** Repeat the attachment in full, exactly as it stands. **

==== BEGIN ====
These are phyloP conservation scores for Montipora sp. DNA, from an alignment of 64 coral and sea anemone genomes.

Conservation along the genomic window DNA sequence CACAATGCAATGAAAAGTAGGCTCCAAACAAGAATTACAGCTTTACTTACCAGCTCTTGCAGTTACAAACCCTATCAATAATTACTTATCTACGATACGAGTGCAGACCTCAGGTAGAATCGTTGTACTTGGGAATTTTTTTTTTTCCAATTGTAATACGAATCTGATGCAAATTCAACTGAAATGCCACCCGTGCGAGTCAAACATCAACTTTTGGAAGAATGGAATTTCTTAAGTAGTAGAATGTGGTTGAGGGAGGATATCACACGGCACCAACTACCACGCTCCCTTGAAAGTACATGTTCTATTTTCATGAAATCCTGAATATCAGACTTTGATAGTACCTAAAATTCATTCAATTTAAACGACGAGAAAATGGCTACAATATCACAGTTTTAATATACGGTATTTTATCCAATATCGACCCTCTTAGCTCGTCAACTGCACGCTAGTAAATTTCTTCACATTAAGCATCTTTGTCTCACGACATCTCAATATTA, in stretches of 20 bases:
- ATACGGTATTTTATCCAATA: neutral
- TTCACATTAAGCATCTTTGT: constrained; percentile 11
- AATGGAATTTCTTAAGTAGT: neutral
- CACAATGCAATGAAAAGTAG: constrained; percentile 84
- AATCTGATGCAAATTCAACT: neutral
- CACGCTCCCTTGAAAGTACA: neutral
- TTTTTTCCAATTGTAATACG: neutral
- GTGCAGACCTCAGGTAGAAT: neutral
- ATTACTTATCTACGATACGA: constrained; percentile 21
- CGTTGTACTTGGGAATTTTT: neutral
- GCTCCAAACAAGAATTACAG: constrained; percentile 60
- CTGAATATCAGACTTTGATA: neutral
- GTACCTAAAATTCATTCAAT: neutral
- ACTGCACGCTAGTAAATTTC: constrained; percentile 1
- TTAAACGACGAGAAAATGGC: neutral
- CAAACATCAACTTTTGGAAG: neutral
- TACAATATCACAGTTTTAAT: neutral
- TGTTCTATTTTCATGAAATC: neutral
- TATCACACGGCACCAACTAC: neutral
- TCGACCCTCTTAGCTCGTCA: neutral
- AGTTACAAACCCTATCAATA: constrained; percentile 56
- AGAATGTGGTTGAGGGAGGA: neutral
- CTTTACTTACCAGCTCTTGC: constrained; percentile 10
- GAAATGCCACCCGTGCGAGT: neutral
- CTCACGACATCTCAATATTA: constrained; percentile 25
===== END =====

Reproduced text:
These are phyloP conservation scores for Montipora sp. DNA, from an alignment of 64 coral and sea anemone genomes.

Conservation along the genomic window DNA sequence CACAATGCAATGAAAAGTAGGCTCCAAACAAGAATTACAGCTTTACTTACCAGCTCTTGCAGTTACAAACCCTATCAATAATTACTTATCTACGATACGAGTGCAGACCTCAGGTAGAATCGTTGTACTTGGGAATTTTTTTTTTTCCAATTGTAATACGAATCTGATGCAAATTCAACTGAAATGCCACCCGTGCGAGTCAAACATCAACTTTTGGAAGAATGGAATTTCTTAAGTAGTAGAATGTGGTTGAGGGAGGATATCACACGGCACCAACTACCACGCTCCCTTGAAAGTACATGTTCTATTTTCATGAAATCCTGAATATCAGACTTTGATAGTACCTAAAATTCATTCAATTTAAACGACGAGAAAATGGCTACAATATCACAGTTTTAATATACGGTATTTTATCCAATATCGACCCTCTTAGCTCGTCAACTGCACGCTAGTAAATTTCTTCACATTAAGCATCTTTGTCTCACGACATCTCAATATTA, in stretches of 20 bases:
- ATACGGTATTTTATCCAATA: neutral
- TTCACATTAAGCATCTTTGT: constrained; percentile 11
- AATGGAATTTCTTAAGTAGT: neutral
- CACAATGCAATGAAAAGTAG: constrained; percentile 84
- AATCTGATGCAAATTCAACT: neutral
- CACGCTCCCTTGAAAGTACA: neutral
- TTTTTTCCAATTGTAATACG: neutral
- GTGCAGACCTCAGGTAGAAT: neutral
- ATTACTTATCTACGATACGA: constrained; percentile 21
- CGTTGTACTTGGGAATTTTT: neutral
- GCTCCAAACAAGAATTACAG: constrained; percentile 60
- CTGAATATCAGACTTTGATA: neutral
- GTACCTAAAATTCATTCAAT: neutral
- ACTGCACGCTAGTAAATTTC: constrained; percentile 1
- TTAAACGACGAGAAAATGGC: neutral
- CAAACATCAACTTTTGGAAG: neutral
- TACAATATCACAGTTTTAAT: neutral
- TGTTCTATTTTCATGAAATC: neutral
- TATCACACGGCACCAACTAC: neutral
- TCGACCCTCTTAGCTCGTCA: neutral
- AGTTACAAACCCTATCAATA: constrained; percentile 56
- AGAATGTGGTTGAGGGAGGA: neutral
- CTTTACTTACCAGCTCTTGC: constrained; percentile 10
- GAAATGCCACCCGTGCGAGT: neutral
- CTCACGACATCTCAATATTA: constrained; percentile 25